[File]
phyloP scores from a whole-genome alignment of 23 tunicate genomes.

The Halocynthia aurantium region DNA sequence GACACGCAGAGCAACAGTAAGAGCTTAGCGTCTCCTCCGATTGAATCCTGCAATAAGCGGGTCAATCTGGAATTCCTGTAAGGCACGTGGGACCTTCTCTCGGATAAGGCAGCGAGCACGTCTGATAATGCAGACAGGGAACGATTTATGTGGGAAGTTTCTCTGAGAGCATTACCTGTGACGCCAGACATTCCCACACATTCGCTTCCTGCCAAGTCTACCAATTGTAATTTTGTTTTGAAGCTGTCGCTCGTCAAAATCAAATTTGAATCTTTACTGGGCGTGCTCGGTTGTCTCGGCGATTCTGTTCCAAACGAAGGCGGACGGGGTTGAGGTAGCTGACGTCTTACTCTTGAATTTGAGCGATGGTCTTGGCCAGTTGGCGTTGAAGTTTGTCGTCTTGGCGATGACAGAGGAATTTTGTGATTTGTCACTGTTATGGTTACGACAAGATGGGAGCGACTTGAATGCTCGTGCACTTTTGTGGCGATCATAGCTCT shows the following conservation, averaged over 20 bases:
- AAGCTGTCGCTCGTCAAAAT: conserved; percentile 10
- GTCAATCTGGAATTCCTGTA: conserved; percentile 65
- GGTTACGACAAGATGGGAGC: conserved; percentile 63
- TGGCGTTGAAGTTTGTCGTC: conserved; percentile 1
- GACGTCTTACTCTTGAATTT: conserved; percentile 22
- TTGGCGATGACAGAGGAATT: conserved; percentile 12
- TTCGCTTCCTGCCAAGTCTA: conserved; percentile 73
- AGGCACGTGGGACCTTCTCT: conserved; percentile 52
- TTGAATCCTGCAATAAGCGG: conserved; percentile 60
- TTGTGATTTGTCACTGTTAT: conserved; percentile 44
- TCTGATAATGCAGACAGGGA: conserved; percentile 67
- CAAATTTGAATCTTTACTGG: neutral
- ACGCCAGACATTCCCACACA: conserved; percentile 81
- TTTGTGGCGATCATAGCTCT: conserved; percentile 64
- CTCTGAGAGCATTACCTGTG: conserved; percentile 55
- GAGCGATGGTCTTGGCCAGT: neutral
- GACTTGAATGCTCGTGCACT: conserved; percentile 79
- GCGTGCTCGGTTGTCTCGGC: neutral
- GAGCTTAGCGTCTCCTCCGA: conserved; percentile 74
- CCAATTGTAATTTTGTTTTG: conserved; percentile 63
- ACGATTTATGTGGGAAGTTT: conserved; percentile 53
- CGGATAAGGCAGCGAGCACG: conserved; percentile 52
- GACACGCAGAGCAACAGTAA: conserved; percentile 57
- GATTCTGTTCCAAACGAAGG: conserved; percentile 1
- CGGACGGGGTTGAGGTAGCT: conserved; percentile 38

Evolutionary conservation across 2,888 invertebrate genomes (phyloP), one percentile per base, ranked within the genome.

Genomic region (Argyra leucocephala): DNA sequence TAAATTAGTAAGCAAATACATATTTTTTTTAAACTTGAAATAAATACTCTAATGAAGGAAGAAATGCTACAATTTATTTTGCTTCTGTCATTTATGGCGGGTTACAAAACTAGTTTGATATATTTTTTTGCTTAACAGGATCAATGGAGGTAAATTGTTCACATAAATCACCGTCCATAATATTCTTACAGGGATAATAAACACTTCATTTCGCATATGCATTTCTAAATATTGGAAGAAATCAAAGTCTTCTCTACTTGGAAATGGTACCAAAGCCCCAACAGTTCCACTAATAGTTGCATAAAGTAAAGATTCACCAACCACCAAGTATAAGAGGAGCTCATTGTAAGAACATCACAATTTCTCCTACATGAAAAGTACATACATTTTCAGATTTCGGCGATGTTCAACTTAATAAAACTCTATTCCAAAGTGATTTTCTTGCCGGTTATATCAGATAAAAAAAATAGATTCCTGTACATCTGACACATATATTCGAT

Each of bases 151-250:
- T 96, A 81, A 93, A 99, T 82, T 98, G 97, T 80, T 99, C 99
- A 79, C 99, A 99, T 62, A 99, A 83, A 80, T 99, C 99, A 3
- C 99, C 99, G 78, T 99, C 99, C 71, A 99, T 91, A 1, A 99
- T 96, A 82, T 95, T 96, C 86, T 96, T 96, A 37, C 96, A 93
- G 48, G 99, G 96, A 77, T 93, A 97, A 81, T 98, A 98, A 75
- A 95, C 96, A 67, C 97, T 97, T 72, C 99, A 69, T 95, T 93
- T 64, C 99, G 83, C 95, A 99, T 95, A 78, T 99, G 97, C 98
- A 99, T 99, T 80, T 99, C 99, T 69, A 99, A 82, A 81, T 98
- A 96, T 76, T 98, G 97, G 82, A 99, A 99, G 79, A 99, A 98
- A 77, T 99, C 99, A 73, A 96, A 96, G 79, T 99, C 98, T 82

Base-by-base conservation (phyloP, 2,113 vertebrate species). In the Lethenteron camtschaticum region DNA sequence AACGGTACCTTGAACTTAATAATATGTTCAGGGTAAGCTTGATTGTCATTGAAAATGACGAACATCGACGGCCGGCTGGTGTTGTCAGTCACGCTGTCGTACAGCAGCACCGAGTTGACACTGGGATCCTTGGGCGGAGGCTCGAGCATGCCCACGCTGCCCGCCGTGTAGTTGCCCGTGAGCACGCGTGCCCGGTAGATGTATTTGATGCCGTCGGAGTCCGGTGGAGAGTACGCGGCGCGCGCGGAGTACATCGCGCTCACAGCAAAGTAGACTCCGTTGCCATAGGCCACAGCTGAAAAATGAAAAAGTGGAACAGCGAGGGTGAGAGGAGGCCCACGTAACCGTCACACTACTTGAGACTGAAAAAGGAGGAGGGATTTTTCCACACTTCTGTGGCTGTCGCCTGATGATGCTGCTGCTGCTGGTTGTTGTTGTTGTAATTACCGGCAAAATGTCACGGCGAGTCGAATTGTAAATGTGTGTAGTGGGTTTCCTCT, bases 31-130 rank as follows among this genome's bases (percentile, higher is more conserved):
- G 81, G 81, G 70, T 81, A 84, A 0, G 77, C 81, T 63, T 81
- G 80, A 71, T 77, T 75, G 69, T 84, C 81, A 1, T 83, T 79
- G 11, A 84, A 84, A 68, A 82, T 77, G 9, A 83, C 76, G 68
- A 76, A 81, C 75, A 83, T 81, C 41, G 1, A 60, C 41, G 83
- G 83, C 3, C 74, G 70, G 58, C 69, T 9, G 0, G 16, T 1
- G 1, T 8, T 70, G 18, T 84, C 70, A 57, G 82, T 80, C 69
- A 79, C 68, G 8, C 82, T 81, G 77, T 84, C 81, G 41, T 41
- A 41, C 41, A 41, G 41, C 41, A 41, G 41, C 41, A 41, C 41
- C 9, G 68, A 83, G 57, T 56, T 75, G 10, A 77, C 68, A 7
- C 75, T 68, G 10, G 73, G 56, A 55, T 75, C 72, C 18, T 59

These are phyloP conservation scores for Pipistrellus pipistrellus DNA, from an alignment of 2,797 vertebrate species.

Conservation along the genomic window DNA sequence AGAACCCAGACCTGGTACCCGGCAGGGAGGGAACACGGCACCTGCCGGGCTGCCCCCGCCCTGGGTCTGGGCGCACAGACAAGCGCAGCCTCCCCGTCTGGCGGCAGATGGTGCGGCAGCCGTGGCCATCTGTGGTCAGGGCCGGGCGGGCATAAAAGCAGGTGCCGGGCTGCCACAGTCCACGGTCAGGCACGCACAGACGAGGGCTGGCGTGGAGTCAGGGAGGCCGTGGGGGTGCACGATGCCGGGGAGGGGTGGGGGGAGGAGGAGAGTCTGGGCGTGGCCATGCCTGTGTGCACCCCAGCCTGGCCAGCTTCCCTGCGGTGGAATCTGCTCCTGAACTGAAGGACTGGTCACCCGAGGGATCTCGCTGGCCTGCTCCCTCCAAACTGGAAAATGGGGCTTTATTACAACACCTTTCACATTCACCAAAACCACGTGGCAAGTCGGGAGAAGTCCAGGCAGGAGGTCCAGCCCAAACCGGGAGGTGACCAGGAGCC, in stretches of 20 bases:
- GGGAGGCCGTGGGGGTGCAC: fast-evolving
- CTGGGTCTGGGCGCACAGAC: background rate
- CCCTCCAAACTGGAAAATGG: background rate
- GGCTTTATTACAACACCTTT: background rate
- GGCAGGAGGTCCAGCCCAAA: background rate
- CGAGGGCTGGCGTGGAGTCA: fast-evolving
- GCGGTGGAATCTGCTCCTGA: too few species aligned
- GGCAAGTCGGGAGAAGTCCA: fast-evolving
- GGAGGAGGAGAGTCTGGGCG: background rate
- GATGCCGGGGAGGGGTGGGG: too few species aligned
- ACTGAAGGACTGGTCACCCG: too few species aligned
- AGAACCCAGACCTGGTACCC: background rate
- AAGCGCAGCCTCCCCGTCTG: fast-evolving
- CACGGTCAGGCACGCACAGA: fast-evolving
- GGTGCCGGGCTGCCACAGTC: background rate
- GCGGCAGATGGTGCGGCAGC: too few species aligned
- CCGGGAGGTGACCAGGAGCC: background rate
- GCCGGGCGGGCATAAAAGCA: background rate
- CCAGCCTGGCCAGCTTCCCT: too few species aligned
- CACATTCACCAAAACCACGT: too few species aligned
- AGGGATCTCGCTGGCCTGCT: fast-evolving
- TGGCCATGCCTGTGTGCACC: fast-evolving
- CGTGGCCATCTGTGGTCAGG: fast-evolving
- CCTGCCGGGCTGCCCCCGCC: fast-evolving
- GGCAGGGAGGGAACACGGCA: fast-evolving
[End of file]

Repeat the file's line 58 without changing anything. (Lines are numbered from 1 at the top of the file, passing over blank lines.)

- GGCAGGAGGTCCAGCCCAAA: background rate